Sleeping in the tub is a crayon of a slightly different shade but of the same color. Take a look at why your dog may be sleeping in your bathtub.

Maybe the comfort level of her sleeping quarters has changed.

Has some aspect of her sleeping quarters changed? Did you change the bedding in her bed? Maybe you moved her bed. Does she sleep on your bed? Maybe there is an extra person in your bed lately. Maybe there is some kind of change, and she is not taking kindly to it.

Maybe the noise level of her sleeping quarters has changed.

Is it possible that the noise level has changed where she usually sleeps? Maybe your son just came home from college for Christmas, and he is playing video games in the living room, her bedroom, until 3 a.m. Maybe there is suddenly a Christmas tree that’s faintly playing “O Little Town of Bethlehem”, and she has had enough.

Maybe there are other things upsetting her rest in the usual sleeping spot.

Did you get a new puppy that won’t let her sleep? Maybe she is escaping the invader. Have you started a new habit of running the dishwasher at bedtime? Maybe she feels the vibration and can’t rest.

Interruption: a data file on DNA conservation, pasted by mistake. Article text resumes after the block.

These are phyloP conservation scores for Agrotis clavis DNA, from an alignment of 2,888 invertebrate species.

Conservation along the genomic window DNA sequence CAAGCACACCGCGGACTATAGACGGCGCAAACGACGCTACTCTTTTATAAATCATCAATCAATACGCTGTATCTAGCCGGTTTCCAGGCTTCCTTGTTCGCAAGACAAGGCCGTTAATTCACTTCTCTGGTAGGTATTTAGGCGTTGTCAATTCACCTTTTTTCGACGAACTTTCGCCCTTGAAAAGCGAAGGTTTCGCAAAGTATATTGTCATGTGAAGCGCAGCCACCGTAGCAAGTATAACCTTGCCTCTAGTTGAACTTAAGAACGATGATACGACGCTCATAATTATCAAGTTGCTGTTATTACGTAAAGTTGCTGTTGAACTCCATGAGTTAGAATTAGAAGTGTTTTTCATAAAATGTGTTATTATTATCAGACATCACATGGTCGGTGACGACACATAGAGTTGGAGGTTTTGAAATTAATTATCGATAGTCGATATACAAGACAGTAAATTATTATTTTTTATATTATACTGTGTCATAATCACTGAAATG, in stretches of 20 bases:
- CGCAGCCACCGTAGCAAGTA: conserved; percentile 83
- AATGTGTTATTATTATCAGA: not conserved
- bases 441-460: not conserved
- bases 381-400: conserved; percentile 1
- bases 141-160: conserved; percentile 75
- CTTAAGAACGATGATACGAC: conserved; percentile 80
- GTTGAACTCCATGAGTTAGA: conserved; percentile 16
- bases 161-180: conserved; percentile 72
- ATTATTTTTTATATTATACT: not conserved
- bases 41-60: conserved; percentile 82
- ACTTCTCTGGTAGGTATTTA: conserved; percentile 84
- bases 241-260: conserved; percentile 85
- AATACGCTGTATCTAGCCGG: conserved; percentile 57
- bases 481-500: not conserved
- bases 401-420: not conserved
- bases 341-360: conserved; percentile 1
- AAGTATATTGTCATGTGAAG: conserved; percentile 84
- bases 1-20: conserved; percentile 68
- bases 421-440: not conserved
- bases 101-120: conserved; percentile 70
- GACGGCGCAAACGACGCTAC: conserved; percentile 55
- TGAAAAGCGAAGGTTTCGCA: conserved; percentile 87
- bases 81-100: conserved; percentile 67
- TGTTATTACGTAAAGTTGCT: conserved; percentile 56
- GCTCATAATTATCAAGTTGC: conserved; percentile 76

Maybe she has simply come to feel that the tub is a safe place.

If she has used this as a safe place in her times of trouble, maybe she views it as a haven of rest, and a haven of rest seems a perfect place for sleep. Maybe she can simply relax there.

Maybe she knows this will get her some attention.

If you wake up and find her in the bathtub, do you try and coax her out with treats and affection. At this point, maybe she just wants treats and affection.

Maybe she is ill.

Dogs will do weird things when they are ill, especially lie or sleep in places that they don’t usually use for such. If she is showing any other symptoms, like lethargy, loss of appetite, or anything different from normal, you will want to take her to the vet for evaluation.

Why does my dog hide in the bathtub?

She is in the bathtub again! What reason could she have? One of two, probably, would be the right answer. Read what the two answers may be.

She may have done something bad.

You already know this, but if your dog has done something bad, she will find a place to hide. If she does come out when you get home, she will come up to you with her back arched and her head down. Otherwise, you will find her in the tub the same way. Did she get into the trash or chew up your new Louis Vuittons that you saved 4 months for? Dogs don’t really know any better until they are taught.

She may have been scared badly.

If something has scared your dog, she may escape to the tub. Maybe she heard sirens, or she heard thunder. Studies are now giving some steam to the belief that dogs can sense that tubs are grounded and that they know tubs are a safe place to go when it thunders. Who knows? Most dogs are pretty sharp. Maybe she is a shelter dog that you rescued, and the abuse traumatized her, as it would any creature.